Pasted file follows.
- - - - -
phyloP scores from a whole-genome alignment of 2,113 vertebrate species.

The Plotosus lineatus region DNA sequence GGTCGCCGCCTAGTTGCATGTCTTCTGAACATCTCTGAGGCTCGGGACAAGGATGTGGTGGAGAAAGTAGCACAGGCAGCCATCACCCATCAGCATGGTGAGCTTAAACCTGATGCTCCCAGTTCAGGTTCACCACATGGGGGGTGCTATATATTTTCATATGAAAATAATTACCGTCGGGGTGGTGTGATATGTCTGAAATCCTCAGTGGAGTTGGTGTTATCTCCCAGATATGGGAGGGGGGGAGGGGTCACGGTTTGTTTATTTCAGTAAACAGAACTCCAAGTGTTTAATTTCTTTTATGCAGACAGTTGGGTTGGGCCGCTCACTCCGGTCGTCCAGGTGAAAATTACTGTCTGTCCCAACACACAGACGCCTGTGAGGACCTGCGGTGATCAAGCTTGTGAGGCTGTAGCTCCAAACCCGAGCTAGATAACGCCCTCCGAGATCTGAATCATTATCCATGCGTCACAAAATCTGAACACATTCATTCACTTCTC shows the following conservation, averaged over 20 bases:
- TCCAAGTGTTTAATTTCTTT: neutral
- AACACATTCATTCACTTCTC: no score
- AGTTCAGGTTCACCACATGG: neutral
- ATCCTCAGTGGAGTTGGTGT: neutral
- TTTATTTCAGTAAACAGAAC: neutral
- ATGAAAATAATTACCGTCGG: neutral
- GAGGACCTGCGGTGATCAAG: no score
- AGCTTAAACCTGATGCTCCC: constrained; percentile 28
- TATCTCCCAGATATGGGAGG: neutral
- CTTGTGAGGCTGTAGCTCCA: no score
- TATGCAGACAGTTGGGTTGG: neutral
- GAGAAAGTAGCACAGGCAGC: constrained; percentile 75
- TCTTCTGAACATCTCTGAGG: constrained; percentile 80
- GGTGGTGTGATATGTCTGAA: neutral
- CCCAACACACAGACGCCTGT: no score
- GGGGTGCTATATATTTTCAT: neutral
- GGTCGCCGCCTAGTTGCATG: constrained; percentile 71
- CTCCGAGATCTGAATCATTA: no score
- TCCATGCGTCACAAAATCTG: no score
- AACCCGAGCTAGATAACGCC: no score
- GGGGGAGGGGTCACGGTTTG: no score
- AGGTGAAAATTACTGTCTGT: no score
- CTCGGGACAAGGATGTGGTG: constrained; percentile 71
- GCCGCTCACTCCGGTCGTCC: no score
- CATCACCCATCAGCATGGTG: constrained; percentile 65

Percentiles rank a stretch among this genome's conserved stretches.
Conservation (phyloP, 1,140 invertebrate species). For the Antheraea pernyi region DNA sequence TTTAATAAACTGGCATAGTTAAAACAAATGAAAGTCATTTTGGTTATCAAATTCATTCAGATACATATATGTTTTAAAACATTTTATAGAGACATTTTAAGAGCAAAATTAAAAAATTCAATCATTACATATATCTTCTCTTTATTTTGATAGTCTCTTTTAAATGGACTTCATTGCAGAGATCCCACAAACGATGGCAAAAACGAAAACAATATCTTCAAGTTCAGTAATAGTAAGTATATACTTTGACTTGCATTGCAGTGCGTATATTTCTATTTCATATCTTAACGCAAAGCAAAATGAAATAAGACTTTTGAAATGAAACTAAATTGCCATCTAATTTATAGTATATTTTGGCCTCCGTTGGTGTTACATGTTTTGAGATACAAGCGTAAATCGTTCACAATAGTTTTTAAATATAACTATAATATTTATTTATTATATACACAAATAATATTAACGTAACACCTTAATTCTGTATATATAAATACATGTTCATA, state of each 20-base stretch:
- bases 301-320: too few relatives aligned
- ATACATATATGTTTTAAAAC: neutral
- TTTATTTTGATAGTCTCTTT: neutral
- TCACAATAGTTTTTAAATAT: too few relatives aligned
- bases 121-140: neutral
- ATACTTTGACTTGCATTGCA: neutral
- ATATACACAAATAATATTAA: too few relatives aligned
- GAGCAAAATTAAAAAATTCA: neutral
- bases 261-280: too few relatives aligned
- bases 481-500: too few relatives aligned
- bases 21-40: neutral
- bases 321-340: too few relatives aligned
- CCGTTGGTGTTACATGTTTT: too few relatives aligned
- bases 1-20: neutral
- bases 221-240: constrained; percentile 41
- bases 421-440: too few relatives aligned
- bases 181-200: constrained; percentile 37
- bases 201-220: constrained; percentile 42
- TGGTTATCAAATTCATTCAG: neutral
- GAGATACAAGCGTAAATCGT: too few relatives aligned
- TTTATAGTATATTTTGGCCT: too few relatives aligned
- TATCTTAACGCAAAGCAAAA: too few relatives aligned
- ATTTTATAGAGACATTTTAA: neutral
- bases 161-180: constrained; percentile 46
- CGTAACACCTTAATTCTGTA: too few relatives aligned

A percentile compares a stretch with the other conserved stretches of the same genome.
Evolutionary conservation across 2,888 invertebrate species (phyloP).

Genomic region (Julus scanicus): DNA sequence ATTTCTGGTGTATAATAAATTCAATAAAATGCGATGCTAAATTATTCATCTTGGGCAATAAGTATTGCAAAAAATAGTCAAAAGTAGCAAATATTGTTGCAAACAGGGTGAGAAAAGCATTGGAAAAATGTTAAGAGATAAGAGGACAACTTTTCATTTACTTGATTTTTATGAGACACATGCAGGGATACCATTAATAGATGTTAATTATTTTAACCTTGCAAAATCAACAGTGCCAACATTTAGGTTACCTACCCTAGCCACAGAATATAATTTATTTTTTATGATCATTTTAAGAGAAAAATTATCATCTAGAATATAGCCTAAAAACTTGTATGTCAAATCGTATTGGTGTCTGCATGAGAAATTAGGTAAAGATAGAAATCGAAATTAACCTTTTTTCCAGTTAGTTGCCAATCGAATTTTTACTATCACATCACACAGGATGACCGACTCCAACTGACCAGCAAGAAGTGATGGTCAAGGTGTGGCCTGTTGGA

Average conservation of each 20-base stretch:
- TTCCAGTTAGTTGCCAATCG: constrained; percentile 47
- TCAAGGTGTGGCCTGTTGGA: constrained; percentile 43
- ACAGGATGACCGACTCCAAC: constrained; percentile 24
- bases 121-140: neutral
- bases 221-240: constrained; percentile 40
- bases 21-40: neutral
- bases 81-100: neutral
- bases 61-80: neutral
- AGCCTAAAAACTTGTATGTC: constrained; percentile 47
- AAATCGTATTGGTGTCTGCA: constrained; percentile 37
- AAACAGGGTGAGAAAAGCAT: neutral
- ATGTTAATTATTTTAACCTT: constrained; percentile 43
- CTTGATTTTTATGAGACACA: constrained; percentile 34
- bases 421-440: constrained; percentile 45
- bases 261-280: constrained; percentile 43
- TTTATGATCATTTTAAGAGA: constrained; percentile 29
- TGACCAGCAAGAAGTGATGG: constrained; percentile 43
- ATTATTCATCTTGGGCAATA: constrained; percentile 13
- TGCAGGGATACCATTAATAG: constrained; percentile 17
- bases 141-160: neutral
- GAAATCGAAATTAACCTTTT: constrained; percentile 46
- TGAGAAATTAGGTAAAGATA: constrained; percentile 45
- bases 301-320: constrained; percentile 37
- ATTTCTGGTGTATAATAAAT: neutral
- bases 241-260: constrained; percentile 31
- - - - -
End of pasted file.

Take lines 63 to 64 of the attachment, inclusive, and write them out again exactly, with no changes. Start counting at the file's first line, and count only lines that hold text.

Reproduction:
- bases 221-240: constrained; percentile 40
- bases 21-40: neutral